Jamaree Salyer has the highest ceiling of any prospect I saw at the Atlanta regional camp for Nike’s “The Opening” on Sunday. He’s a sophomore with much to learn, but what the 6-foot-4, 310-pounder already has is special.
When the major UGA target repped against elite juniors and seniors, the Nike camp counselors were exuberant.
His low base. That punch. The way he locks guys out and smothers his blocks. Watch him pump up his peers. That fire he plays with. The nation’s No. top guard for 2018 as rated by 247sports had it all on display.
How will the 15-year-old erase defensive linemen when he’s a senior? That’s an imposing thought. That’s why the kid with size-15 feet was named the top offensive lineman at the camp.
His Pace Academy coach sees it. Chris Slade shined at Virginia and played nine seasons in the NFL. He sees a future playing on Sundays for the young man, but his past is just as important.
What’s that phrase? You can’t really know where a budding phenom is heading until checking out where he’s been? It applies here. Salyer’s first moments where he began to consider himself a football player is what really makes him uncommon.
“I will always remember my very first football practice like it was yesterday,” he said. “I was practicing with my stepfather actually.”
It wasn’t a practice. They just went out to a field. His stepfather Kenneth Campbell showed Salyer a stance and started working on his steps. Salyer actually didn’t want to be out there. He was a baseball kid who played first base. That spot on the diamond meant he didn’t get too dirty.
“Then he said ‘Well let me see you take a couple of laps’ and so I started running,” Salyer said.
Campbell then went to the car. Salyer saw that and asked where was he going. The answer was to run laps for about 20 minutes and he’d be back to get him.
“I promise you I was out there about an hour and thirty minutes,” Salyer said. “Just running laps around that field.”
Salyer never stopped. He was crying but kept at it. When his stepfather returned, he asked why he left him alone for so long.
“He said when you make it in the league, it is just you,” Salyer said. “He said ‘Don’t ever give up on yourself, even when nobody is watching,’ and that helped me get myself together as a person. That’s how I train and play and how I work. Schoolwork or anything. I always take instruction personally and always remember that day. You don’t quit something until somebody says you are done. Don’t quit on people. Especially don’t quit on those people who matter to you.”
How does he feel about UGA? Salyer described Kirby Smart labeled him a conversationalist. He also said he was very witty.
“I had a Cowboys hat on my visit and Kirby talked about how he knew Jerry Jones and Dallas Cowboy football real well,” Salyer said. “He was looking forward to meeting my family and told me how hard it was to get into Georgia now and to keep my grades up.”
He said Smart stressed the new culture that is being built at UGA. The staff will go very hard recruiting the 2017 and 2018 classes.
“Kirby and that new thing they got going at Georgia are worth taking a long look at,” Salyer said. “They do a great job recruiting me. I like Georgia a lot.”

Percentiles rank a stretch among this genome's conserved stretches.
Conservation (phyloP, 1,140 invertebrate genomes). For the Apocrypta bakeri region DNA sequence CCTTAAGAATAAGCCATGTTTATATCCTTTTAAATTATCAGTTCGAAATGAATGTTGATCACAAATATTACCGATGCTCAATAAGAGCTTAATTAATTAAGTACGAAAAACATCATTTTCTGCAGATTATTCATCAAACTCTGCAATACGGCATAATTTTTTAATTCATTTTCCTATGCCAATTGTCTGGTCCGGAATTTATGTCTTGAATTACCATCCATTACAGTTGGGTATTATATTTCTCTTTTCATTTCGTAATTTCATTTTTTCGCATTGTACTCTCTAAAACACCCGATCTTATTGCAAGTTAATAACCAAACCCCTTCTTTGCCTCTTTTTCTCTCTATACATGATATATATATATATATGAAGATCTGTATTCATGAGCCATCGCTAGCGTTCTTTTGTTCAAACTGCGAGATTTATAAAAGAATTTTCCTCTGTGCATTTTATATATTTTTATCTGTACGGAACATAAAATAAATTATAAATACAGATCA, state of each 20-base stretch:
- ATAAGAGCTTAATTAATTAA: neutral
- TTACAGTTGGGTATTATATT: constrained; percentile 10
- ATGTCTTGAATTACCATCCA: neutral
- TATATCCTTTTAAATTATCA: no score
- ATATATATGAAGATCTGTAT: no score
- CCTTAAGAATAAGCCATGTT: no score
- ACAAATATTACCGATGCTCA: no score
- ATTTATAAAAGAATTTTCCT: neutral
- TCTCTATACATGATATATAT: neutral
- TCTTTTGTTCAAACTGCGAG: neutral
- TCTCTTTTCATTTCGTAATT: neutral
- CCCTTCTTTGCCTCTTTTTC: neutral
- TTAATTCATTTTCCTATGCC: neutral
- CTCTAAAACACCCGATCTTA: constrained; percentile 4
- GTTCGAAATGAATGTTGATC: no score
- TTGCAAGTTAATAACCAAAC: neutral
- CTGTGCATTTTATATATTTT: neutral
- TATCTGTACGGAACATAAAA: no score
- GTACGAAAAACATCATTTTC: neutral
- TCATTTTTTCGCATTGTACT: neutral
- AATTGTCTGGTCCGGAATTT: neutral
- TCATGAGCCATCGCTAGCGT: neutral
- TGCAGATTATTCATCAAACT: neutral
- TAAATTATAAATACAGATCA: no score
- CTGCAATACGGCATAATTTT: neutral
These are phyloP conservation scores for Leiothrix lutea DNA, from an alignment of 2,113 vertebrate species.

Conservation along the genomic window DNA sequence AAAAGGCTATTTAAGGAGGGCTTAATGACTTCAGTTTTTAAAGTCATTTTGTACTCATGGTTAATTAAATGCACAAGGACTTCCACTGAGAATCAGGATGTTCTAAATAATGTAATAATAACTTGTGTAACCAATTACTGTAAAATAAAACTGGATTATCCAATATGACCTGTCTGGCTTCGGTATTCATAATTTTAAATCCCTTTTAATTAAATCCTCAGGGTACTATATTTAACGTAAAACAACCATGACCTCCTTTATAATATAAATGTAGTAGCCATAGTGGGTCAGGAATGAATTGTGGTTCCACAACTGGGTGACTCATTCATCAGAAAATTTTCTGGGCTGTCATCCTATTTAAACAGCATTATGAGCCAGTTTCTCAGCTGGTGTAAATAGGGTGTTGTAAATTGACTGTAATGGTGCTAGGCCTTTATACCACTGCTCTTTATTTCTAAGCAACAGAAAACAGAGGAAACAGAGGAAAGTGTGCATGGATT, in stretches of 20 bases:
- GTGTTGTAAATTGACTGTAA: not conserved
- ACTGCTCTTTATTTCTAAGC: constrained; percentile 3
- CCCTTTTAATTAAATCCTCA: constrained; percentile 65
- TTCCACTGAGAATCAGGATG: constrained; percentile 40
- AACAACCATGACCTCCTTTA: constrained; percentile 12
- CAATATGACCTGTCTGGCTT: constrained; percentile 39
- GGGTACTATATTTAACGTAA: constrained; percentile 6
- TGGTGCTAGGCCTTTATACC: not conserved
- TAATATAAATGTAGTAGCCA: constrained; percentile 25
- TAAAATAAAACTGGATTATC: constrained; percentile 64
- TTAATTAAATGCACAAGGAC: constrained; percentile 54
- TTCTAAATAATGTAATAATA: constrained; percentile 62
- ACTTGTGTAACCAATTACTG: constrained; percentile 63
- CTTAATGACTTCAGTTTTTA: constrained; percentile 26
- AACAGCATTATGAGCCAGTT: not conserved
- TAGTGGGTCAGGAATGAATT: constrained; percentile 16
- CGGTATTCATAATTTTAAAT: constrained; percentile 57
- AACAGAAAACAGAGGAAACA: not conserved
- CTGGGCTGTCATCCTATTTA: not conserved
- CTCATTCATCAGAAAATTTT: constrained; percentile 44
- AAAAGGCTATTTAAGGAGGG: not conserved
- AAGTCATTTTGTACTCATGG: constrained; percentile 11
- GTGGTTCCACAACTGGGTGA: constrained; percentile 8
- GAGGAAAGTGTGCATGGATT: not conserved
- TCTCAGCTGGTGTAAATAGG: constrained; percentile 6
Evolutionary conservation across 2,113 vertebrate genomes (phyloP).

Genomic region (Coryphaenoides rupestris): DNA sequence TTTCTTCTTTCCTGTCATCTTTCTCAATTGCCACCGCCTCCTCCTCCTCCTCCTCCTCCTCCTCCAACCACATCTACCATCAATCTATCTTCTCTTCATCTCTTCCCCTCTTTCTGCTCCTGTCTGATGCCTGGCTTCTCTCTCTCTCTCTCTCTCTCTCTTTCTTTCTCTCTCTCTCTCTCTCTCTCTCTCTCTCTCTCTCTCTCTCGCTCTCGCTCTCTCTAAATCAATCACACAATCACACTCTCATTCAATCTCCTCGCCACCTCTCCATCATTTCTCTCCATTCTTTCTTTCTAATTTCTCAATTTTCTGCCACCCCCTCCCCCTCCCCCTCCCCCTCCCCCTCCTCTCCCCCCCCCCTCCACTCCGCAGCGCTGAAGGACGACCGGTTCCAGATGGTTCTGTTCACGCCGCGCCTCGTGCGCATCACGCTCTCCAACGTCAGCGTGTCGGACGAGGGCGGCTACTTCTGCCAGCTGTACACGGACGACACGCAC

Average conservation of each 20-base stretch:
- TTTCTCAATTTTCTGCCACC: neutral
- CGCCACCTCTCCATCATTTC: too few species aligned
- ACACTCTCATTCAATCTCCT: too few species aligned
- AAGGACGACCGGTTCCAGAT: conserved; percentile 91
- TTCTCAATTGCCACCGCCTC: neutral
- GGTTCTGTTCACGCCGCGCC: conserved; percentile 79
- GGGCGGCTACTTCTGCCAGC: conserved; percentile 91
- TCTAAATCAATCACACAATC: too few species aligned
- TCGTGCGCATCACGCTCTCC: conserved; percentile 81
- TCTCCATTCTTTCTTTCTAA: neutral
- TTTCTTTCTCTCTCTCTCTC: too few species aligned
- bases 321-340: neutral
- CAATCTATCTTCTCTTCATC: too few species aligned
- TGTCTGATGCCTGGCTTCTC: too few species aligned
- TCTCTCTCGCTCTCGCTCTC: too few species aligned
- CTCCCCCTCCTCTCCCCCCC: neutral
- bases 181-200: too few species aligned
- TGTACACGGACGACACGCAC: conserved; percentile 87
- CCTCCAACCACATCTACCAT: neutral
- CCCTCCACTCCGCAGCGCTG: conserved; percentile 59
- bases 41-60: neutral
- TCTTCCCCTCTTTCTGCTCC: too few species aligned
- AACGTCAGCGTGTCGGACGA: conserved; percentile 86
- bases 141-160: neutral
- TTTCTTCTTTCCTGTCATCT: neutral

He likes the home-state vibe and the ability to stay close to home be near his family. That will be a big pull in Georgia’s favor. He also said Alabama, Florida State, Michigan State, Notre Dame, Ohio State and Tennessee also will get a good look. He also recently visited Alabama and Notre Dame. That trip to see the Fighting Irish was this past Saturday.
“Notre Dame impressed me in different ways than I thought it would,” he said. “Everyone knows they are big on the academics, but I was surprised by a few things I saw on that trip that I wasn’t really expecting to see. They help you out a lot. They want you to be successful and they challenge you.”
A spring break trip to see Florida, Florida State and Miami is also planned.
Don’t expect an early commitment. He said Georgia and Clemson have been recruiting him the hardest over the last few months.
“I listen to Coach (Dabo) Swinney with that,” Salyer said. “Not to be a favorite toward Clemson or anything. But he said to make sure you take care of all your options and don’t have any doubt where you want to go because committing and de-committing and recommitting is the worst thing you can do to a coach, to yourself in general and your family. I just want to check my options thoroughly and commit when the time is right. When I have what I need to commit I’ll most likely stick with it unless something drastic happens with that school.”
His Pace teammate Andrew Thomas is the top-rated offensive tackle in Georgia for 2017. They’ve been playing together since they were in middle school. Salyer stopped shy of saying they were a package deal but said it would be hard to picture the two of them at separate schools.
“I just want to see where Andrew goes because we are kind of experiencing all of this together,” Salyer said. “We’re going on our trips together. It will be interesting to see where he goes and I will probably make my decision based on what he learns through what he does.”
The kid who did all that currently carries a 3.5 grade-point average and wants to make “only As and Bs to make sure his mom stays proud” of him in the classroom, too.
“I care about my mom’s and my grandmother’s opinion,” Salyer said. “Those people are very important and influential in my life. I want to make them happy with everything I do.”
Unless otherwise indicated, player rankings and ratings are from the 247Sports Composite.
Jeff Sentell covers UGA football and UGA recruiting for AJC.com and The Atlanta Journal-Constitution. Follow him on Twitter for the latest on who’s on their way to play Between the Hedges.